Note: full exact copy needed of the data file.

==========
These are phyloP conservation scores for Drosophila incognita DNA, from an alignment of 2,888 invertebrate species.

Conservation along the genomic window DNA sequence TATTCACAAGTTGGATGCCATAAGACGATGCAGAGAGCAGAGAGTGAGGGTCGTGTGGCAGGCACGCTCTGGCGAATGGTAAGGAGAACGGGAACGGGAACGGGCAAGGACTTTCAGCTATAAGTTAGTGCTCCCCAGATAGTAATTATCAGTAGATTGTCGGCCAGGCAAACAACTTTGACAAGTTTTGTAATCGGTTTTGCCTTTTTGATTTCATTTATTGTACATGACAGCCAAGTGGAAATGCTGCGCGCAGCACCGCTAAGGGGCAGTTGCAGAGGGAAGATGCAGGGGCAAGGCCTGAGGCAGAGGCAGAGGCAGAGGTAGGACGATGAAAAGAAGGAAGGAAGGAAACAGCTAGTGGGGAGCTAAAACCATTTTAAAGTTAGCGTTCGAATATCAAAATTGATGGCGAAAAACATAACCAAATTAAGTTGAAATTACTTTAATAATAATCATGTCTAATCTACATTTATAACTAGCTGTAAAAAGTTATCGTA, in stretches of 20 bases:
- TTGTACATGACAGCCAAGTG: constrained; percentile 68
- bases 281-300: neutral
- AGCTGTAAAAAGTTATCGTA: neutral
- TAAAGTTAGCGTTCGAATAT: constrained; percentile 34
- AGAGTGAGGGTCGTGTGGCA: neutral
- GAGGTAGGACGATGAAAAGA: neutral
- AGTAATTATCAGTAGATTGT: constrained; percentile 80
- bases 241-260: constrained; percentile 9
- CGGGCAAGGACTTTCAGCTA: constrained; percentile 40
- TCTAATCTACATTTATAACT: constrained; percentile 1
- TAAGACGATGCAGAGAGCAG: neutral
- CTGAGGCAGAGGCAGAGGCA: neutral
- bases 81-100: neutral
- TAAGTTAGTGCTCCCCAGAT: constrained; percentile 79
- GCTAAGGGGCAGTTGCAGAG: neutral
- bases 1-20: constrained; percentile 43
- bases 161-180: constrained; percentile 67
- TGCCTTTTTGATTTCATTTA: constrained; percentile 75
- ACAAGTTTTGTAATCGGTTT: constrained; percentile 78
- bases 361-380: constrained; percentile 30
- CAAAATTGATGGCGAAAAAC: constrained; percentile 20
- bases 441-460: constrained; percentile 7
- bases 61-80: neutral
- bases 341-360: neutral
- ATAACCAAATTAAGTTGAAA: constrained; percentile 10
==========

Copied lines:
These are phyloP conservation scores for Drosophila incognita DNA, from an alignment of 2,888 invertebrate species.

Conservation along the genomic window DNA sequence TATTCACAAGTTGGATGCCATAAGACGATGCAGAGAGCAGAGAGTGAGGGTCGTGTGGCAGGCACGCTCTGGCGAATGGTAAGGAGAACGGGAACGGGAACGGGCAAGGACTTTCAGCTATAAGTTAGTGCTCCCCAGATAGTAATTATCAGTAGATTGTCGGCCAGGCAAACAACTTTGACAAGTTTTGTAATCGGTTTTGCCTTTTTGATTTCATTTATTGTACATGACAGCCAAGTGGAAATGCTGCGCGCAGCACCGCTAAGGGGCAGTTGCAGAGGGAAGATGCAGGGGCAAGGCCTGAGGCAGAGGCAGAGGCAGAGGTAGGACGATGAAAAGAAGGAAGGAAGGAAACAGCTAGTGGGGAGCTAAAACCATTTTAAAGTTAGCGTTCGAATATCAAAATTGATGGCGAAAAACATAACCAAATTAAGTTGAAATTACTTTAATAATAATCATGTCTAATCTACATTTATAACTAGCTGTAAAAAGTTATCGTA, in stretches of 20 bases:
- TTGTACATGACAGCCAAGTG: constrained; percentile 68
- bases 281-300: neutral
- AGCTGTAAAAAGTTATCGTA: neutral
- TAAAGTTAGCGTTCGAATAT: constrained; percentile 34
- AGAGTGAGGGTCGTGTGGCA: neutral
- GAGGTAGGACGATGAAAAGA: neutral
- AGTAATTATCAGTAGATTGT: constrained; percentile 80
- bases 241-260: constrained; percentile 9
- CGGGCAAGGACTTTCAGCTA: constrained; percentile 40
- TCTAATCTACATTTATAACT: constrained; percentile 1
- TAAGACGATGCAGAGAGCAG: neutral
- CTGAGGCAGAGGCAGAGGCA: neutral
- bases 81-100: neutral
- TAAGTTAGTGCTCCCCAGAT: constrained; percentile 79
- GCTAAGGGGCAGTTGCAGAG: neutral
- bases 1-20: constrained; percentile 43
- bases 161-180: constrained; percentile 67
- TGCCTTTTTGATTTCATTTA: constrained; percentile 75
- ACAAGTTTTGTAATCGGTTT: constrained; percentile 78
- bases 361-380: constrained; percentile 30
- CAAAATTGATGGCGAAAAAC: constrained; percentile 20
- bases 441-460: constrained; percentile 7
- bases 61-80: neutral
- bases 341-360: neutral
- ATAACCAAATTAAGTTGAAA: constrained; percentile 10